I was nervous the first time I visited. I don’t care what adults think of me, but I do care about kids’ opinions. But I needn’t have fretted. These children were glad to have a visitor, happy for a change in routine, thrilled at the sight of books. I was given the teacher’s rocking chair. The kids sat on the rug, my grandson right in front of me. The rug spots were assigned, and I suspected my grandson, who has a little impulse control trouble, was up front for a reason. On this day, however, he was quiet, attentive, and beaming.

I showed them my books. Several hands waved at Henkes’ story. “Oh, good,” I said. “I’m so glad you know this book, because it’s one of my favorites.” It is, too. Some early readers, even those written by beloved authors, are too limited in vocabulary to amuse me, but Penny’s suffering is real. (Penny is a mouse, of course, like many of Henkes’s picture book characters.)

Graham’s book is typical of his oeuvre: A rollicking, nonconforming family, loving parents and a difficulty. The difficulty is Mr. Wintergarten, whose home is a contrast to Rose’s next door. Dark where hers is light, foreboding where hers is welcoming. Neighborhood kids warn newcomers Rose and her siblings to avoid Mr. Wintergarten, who never gives back any toy that winds up on his side of the fence.

Of course, a ball goes over the fence immediately, and Rose, encouraged by her mother, goes next door to ask for its return. Mr. Wintergarten is grouchy and dismissive at first, but not for long. Soon his dusty curtains are open and their owner is taking a look at his backyard for the first time in years. When he kicks Rose’s ball over the fence, his shoe comes with it. Soon Rose’s family — including the dog — can be seen sitting on their peaked roof, looking at Mr. Wintergarten’s beautiful house, windows open and garden mowed.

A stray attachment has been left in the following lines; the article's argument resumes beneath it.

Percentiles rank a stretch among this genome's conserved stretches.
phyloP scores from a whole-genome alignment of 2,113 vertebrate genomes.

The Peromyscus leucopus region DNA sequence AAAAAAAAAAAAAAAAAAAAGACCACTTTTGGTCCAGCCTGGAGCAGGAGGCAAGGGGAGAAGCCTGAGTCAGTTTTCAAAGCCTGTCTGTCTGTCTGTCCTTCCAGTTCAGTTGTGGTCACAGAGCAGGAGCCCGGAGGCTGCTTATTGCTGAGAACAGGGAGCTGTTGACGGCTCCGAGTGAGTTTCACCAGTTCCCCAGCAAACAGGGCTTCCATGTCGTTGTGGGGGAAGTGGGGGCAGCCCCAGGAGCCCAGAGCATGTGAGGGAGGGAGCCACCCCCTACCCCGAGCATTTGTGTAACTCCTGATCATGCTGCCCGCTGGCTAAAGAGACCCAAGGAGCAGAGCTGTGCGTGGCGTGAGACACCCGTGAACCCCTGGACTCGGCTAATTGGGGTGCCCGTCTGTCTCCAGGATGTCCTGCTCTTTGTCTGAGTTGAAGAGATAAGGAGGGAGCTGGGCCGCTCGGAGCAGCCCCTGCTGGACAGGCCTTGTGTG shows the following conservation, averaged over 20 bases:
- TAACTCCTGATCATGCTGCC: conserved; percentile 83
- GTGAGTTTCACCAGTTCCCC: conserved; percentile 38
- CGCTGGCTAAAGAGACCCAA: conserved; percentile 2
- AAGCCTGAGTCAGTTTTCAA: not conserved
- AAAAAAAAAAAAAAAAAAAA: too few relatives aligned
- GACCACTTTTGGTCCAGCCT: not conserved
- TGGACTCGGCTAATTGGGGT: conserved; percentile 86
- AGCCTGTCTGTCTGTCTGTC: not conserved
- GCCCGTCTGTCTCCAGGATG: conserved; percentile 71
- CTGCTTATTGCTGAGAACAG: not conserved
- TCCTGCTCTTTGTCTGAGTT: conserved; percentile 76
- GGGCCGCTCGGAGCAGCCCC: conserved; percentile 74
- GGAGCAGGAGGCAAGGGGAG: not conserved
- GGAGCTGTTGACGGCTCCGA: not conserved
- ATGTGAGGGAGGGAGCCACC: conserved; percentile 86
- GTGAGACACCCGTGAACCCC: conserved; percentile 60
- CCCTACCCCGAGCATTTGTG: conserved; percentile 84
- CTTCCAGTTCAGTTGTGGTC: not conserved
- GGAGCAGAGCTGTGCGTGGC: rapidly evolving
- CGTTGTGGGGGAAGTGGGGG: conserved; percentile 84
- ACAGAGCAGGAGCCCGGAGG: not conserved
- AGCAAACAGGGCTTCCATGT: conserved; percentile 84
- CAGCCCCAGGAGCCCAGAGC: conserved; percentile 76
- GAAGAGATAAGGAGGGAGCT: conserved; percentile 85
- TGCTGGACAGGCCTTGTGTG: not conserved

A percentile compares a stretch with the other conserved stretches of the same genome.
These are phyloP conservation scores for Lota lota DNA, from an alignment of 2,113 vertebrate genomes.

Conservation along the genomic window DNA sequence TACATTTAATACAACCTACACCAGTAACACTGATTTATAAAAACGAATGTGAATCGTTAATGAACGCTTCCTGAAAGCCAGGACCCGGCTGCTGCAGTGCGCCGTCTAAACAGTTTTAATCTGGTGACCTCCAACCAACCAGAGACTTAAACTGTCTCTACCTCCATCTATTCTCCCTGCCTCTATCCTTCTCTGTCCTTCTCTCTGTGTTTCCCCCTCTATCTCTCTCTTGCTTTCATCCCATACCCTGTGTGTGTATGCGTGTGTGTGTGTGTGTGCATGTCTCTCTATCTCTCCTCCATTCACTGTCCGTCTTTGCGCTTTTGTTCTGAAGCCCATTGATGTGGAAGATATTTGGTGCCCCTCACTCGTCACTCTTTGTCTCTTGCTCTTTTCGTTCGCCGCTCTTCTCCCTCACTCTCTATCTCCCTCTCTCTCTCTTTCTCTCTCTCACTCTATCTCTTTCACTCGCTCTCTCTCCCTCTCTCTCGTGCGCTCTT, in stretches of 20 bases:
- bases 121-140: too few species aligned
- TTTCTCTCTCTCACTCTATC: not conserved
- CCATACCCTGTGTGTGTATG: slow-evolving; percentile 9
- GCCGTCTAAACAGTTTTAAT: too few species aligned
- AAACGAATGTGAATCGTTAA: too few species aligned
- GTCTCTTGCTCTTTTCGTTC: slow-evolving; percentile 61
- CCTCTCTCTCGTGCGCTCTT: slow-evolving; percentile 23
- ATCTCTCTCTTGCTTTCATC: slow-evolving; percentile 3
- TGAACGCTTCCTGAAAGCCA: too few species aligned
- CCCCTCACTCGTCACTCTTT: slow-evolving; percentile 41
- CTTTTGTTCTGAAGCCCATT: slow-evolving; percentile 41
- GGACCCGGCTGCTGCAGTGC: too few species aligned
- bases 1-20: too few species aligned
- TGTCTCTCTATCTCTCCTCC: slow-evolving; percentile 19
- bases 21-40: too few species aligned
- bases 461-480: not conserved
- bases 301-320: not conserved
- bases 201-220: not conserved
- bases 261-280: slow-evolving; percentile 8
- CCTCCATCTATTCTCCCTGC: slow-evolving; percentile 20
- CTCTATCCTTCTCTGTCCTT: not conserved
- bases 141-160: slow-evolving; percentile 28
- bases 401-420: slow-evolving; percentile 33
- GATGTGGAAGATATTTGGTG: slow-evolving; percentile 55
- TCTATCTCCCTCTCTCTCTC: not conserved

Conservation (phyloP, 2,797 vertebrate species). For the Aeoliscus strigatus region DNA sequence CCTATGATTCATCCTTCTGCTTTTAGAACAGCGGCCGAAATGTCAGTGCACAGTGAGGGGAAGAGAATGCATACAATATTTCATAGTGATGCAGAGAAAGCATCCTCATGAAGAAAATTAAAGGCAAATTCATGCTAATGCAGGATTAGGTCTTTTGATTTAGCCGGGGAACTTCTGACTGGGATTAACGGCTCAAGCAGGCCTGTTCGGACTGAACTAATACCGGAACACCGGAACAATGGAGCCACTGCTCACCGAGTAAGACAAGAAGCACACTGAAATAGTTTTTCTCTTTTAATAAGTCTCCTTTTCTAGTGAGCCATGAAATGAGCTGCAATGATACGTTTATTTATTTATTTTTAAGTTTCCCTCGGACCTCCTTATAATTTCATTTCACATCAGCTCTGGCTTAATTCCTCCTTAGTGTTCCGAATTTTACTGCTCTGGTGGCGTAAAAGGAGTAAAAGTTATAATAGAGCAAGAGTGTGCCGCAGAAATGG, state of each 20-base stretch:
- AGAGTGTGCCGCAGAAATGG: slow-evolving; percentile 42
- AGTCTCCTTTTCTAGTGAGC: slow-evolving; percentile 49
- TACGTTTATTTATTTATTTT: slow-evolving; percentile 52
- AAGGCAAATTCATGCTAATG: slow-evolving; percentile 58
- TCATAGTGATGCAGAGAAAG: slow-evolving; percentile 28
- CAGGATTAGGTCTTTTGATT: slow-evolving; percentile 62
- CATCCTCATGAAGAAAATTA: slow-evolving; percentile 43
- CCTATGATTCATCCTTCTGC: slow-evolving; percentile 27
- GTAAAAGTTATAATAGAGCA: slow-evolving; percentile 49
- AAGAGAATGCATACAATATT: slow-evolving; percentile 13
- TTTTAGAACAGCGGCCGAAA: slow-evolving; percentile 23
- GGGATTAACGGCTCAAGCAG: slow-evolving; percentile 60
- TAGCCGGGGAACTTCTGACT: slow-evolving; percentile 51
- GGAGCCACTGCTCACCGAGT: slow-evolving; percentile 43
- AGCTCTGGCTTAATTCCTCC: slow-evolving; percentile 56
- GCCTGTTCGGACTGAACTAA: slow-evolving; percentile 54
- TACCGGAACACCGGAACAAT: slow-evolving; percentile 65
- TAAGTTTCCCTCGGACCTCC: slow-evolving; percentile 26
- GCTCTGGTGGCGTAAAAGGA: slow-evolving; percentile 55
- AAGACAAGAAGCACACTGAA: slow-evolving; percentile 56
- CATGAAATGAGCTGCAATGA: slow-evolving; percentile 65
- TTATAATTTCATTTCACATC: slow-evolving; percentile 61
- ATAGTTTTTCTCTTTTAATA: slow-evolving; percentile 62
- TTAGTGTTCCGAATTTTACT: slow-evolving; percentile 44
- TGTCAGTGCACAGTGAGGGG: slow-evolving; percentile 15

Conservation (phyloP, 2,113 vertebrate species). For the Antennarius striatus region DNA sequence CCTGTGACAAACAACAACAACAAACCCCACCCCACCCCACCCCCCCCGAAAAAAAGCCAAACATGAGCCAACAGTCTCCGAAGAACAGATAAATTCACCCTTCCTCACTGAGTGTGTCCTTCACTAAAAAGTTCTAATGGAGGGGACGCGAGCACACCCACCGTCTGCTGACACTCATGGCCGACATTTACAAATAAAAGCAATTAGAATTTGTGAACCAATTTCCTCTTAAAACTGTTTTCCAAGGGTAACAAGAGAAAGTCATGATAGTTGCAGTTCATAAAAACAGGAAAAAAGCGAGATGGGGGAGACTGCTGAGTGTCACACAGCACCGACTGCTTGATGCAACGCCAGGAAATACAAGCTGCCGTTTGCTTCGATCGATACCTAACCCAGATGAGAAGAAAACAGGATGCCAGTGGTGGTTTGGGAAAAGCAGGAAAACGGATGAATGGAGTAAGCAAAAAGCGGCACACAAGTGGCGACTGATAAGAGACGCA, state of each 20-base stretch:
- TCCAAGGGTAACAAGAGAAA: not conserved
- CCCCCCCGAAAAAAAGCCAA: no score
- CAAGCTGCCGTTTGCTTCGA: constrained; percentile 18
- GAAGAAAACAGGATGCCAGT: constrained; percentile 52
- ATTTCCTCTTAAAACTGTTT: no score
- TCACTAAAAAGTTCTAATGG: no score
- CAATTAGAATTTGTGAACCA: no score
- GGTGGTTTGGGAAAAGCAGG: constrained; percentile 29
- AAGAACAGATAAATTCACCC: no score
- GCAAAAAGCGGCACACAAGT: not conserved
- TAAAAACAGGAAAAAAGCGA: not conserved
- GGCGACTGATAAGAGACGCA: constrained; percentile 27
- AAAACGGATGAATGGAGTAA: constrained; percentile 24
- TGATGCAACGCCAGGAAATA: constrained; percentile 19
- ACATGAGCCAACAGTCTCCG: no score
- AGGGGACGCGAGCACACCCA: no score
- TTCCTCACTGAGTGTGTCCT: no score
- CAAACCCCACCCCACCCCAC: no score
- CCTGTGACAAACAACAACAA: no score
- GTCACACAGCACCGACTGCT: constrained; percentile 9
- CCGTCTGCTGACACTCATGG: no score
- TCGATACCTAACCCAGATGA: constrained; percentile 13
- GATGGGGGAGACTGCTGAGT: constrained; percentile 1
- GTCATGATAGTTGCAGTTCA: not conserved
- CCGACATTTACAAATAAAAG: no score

“Moral courage is the courage to do what you know in your heart is the right thing to do,” I said to those listening faces. “Even if you get into trouble. Even if someone is not nice back.” This being first grade, I didn’t get into state or national politics.

Hands waved. Many children had stories to tell, some on point and some of the “Look! A squirrel!” variety, but who cared.

I came back the next month with gratitude, then kindness, empathy and, coming up in February, honesty. No doubt someone was thinking of Honest Abe and Washington’s apocryphal cherry tree story when that trait was assigned, but I’ll be reading Maribeth Boelts’s A Bike like Sergio’s and Michael B. Kaplan’s Betty Bunny Didn’t Do It and then the hands will start waving.

Best of all, each time I visit, while the kids are lining up for lunch, my grandson jumps up and we hug for a long, long time. No wonder I love him. We’re two of a kind.

Margo Bartlett
Margo Bartlett
Margo Bartlett wrote, copy-edited, and proofread for newspapers for nearly thirty years and currently does occasional freelance writing and editing. She previously worked for a school book fair company, which offered her the chance to catch up on children’s and YA literature, her favorite genres.